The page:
“All this would not be possible without the MCC giving me the opportunity to better myself. Through the MCC I have a place to stay, I can do my laundry for free, and my meals are provided at the place I stay.  I do believe this will help me be a success at school.”

“And I want to pass that on to anyone out there who needs help to work. The MCC is where it’s at for good clothing and work.  In fact, I haven’t heard of any organization out there that’s like them.  Everyone should come to the MCC for help because it’s #1.”

“I want to thank the MCC and the staff at the MCC for giving me the opportunity to make myself better. And none of this would be possible without the donors. I want to thank the donors, for giving me this opportunity. I really appreciate y’all.”

“And when I do graduate I will come back to the MCC and volunteer myself. I want to help out and help others.”

You can help many more people like Sam, who want a “hand up, not a hand out,” by donating to the MCC’s supportive employment program today. Donations of any size are appreciated.  Thank you.

Finding a Foundation for Success: Jemeika’s Story

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THANK YOU DONORS AND SUPPORTERS:  With your help this year 182 men and women have obtained permanent or long term jobs through the MCC’s supportive employment program.  Did you know that for every homeless person who obtains permanent work taxpayers save up to $40,000 a year in service payments?  That’s a total of $7.28 MILLION DOLLARS !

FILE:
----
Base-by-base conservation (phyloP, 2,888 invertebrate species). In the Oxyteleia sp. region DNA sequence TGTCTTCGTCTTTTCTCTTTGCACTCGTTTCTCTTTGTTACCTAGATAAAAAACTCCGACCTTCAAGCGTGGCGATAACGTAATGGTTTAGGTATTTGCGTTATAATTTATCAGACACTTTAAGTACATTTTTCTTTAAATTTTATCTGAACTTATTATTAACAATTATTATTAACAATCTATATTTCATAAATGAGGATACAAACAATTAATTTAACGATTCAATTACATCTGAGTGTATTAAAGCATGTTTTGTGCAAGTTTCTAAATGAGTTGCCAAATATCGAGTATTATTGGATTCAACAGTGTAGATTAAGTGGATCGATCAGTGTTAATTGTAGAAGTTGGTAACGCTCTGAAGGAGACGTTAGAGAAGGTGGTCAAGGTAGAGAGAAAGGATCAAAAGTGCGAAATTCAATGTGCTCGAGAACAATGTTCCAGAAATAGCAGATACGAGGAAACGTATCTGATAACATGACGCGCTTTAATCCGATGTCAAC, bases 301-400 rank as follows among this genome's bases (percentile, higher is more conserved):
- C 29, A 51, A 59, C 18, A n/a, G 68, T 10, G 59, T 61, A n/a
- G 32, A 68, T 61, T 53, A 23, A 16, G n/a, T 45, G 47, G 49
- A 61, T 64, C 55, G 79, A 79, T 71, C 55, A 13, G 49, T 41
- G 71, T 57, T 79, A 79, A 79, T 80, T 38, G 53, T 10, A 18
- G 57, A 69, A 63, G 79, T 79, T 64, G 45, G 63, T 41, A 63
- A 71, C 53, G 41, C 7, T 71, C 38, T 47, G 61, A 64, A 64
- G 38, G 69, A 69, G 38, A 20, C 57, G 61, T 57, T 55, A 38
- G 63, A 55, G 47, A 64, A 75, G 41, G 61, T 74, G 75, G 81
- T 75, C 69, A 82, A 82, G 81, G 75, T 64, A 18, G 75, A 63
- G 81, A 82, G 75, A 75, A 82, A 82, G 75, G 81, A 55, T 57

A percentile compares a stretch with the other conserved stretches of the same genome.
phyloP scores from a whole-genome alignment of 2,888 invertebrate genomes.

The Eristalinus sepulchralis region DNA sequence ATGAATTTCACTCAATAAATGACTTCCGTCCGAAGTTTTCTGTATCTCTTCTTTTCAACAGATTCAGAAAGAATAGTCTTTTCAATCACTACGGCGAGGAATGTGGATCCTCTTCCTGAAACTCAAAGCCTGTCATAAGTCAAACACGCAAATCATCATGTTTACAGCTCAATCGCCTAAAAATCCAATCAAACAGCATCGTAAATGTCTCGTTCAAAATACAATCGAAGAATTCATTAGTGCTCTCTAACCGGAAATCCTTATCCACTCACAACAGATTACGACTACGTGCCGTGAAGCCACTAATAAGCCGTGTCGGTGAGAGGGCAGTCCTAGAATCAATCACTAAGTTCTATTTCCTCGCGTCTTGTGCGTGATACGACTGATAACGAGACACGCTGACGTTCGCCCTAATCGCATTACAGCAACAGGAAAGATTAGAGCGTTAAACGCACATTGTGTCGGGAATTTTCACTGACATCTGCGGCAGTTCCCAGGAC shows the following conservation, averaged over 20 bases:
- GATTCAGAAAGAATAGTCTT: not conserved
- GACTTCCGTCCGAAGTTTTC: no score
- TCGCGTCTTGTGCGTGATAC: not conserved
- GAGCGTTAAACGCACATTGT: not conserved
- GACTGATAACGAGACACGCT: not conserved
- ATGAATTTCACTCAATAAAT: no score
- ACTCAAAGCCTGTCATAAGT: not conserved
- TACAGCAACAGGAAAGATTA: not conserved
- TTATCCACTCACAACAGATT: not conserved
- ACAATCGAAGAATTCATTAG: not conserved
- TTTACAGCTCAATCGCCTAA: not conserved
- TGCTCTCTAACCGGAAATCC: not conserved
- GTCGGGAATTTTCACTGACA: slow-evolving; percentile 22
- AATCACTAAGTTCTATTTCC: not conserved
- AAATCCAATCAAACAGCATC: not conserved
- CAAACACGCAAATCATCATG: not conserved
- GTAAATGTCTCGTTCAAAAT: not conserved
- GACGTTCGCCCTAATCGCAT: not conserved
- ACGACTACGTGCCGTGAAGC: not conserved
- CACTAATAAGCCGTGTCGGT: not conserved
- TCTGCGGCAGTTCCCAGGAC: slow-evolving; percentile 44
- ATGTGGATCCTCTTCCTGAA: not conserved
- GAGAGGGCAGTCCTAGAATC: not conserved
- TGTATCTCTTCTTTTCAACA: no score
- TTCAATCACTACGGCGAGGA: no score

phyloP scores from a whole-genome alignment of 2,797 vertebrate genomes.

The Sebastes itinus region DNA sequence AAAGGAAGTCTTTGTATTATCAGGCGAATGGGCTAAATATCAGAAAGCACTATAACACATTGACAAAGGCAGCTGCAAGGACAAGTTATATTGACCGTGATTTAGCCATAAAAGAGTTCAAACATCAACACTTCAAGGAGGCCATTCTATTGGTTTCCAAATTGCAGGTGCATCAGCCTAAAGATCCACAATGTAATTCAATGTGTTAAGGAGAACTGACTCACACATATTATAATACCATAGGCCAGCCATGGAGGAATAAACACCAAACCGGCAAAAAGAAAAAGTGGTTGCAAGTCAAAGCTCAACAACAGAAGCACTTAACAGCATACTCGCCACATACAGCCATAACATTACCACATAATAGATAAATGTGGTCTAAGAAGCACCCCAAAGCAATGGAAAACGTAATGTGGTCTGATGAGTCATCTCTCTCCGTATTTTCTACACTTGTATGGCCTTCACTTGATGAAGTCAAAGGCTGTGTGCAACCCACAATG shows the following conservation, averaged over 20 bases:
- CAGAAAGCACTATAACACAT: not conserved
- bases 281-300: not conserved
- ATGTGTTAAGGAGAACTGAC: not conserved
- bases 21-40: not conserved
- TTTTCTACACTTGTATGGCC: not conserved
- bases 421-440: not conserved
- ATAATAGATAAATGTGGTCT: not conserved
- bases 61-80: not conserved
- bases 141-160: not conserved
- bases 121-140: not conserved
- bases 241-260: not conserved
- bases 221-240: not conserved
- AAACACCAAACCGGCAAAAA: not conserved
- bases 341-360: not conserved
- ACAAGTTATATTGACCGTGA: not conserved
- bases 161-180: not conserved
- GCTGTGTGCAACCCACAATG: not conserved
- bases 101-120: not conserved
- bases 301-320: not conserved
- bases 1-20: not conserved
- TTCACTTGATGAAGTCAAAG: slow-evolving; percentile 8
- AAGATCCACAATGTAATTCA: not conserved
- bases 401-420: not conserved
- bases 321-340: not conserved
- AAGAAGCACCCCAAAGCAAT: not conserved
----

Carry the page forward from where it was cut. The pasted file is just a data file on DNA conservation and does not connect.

Meet one young lady who is “very excited” to be named on the MCC’s permanent job achievement list: Jemeika.

Soon, Jemeika will start a new permanent job with full benefits – but the road to stability was a long one. It all started at Century Link stadium.

“I noticed a long line of people checking in to work at Century Link Stadium and asked ‘who is doing that?'” It was the Millionair Club Charity.“So I came to the MCC and enrolled in the employment program. The MCC staff treats you really fair – they don’t discriminate if you’re homeless.  They are such a good resource to lay your foundation for success.

“When you need help, it’s really hard when you have to go to so many places to get the resources you need. I needed a cell phone, food handler’s card, and prescription eye glasses; I got all of these through the  MCC – and they paid for it.”

“Then I started in day labor working the Century Link Stadium games. But what I really wanted was a stable job for me and my son. Then I heard about the Street Ambassador program at the Metropolitan Improvement District (MID) and thought, ‘I could do that.’ It’s a decent job.”

“If you know a homeless person, you should tell them to go get some help at the MCC. I see these people struggling and they don’t need to struggle. I know how hard it is to keep pushing for what you need. If they’re consistent in coming to the MCC and open to different jobs, they won’t have to worry about how they’re going to pay their bills.

“And if you have a paycheck, you can utilize it in several areas to overcome barriers. Like, having a record of your paychecks can get you into housing. I would like to tell the donors for this program that their money is going into a good place that is geared to helping people.”

Jemeika is starting as a Street Ambassador at the MID, but says she has ambitions to work hard and be promoted. “I’m excited,” she told us with a smile.